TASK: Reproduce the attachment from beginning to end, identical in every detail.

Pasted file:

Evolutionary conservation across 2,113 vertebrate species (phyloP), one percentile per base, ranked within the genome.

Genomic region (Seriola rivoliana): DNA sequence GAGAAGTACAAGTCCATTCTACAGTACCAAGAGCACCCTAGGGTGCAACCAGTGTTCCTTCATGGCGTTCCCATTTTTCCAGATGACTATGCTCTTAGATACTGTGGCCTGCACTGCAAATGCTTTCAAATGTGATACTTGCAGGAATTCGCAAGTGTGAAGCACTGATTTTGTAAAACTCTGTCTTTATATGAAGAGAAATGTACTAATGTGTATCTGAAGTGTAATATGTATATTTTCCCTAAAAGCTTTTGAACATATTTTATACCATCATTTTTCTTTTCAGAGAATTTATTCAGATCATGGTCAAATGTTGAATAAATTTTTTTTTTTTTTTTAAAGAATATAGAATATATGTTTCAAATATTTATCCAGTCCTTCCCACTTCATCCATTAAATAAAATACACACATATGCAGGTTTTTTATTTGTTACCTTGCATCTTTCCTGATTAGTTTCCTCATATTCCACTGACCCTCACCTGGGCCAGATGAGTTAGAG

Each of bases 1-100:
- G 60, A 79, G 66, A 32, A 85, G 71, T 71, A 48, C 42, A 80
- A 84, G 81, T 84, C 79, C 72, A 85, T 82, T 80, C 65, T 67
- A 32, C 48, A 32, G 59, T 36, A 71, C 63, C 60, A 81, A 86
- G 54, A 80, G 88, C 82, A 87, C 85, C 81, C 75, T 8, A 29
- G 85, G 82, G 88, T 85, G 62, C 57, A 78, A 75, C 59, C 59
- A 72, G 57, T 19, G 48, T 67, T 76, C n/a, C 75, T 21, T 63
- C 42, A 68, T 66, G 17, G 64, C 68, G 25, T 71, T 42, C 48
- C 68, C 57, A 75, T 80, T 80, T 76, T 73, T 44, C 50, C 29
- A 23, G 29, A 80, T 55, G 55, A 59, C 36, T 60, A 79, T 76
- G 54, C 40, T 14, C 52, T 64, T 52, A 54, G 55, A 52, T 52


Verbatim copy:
Evolutionary conservation across 2,113 vertebrate species (phyloP), one percentile per base, ranked within the genome.

Genomic region (Seriola rivoliana): DNA sequence GAGAAGTACAAGTCCATTCTACAGTACCAAGAGCACCCTAGGGTGCAACCAGTGTTCCTTCATGGCGTTCCCATTTTTCCAGATGACTATGCTCTTAGATACTGTGGCCTGCACTGCAAATGCTTTCAAATGTGATACTTGCAGGAATTCGCAAGTGTGAAGCACTGATTTTGTAAAACTCTGTCTTTATATGAAGAGAAATGTACTAATGTGTATCTGAAGTGTAATATGTATATTTTCCCTAAAAGCTTTTGAACATATTTTATACCATCATTTTTCTTTTCAGAGAATTTATTCAGATCATGGTCAAATGTTGAATAAATTTTTTTTTTTTTTTTAAAGAATATAGAATATATGTTTCAAATATTTATCCAGTCCTTCCCACTTCATCCATTAAATAAAATACACACATATGCAGGTTTTTTATTTGTTACCTTGCATCTTTCCTGATTAGTTTCCTCATATTCCACTGACCCTCACCTGGGCCAGATGAGTTAGAG

Each of bases 1-100:
- G 60, A 79, G 66, A 32, A 85, G 71, T 71, A 48, C 42, A 80
- A 84, G 81, T 84, C 79, C 72, A 85, T 82, T 80, C 65, T 67
- A 32, C 48, A 32, G 59, T 36, A 71, C 63, C 60, A 81, A 86
- G 54, A 80, G 88, C 82, A 87, C 85, C 81, C 75, T 8, A 29
- G 85, G 82, G 88, T 85, G 62, C 57, A 78, A 75, C 59, C 59
- A 72, G 57, T 19, G 48, T 67, T 76, C n/a, C 75, T 21, T 63
- C 42, A 68, T 66, G 17, G 64, C 68, G 25, T 71, T 42, C 48
- C 68, C 57, A 75, T 80, T 80, T 76, T 73, T 44, C 50, C 29
- A 23, G 29, A 80, T 55, G 55, A 59, C 36, T 60, A 79, T 76
- G 54, C 40, T 14, C 52, T 64, T 52, A 54, G 55, A 52, T 52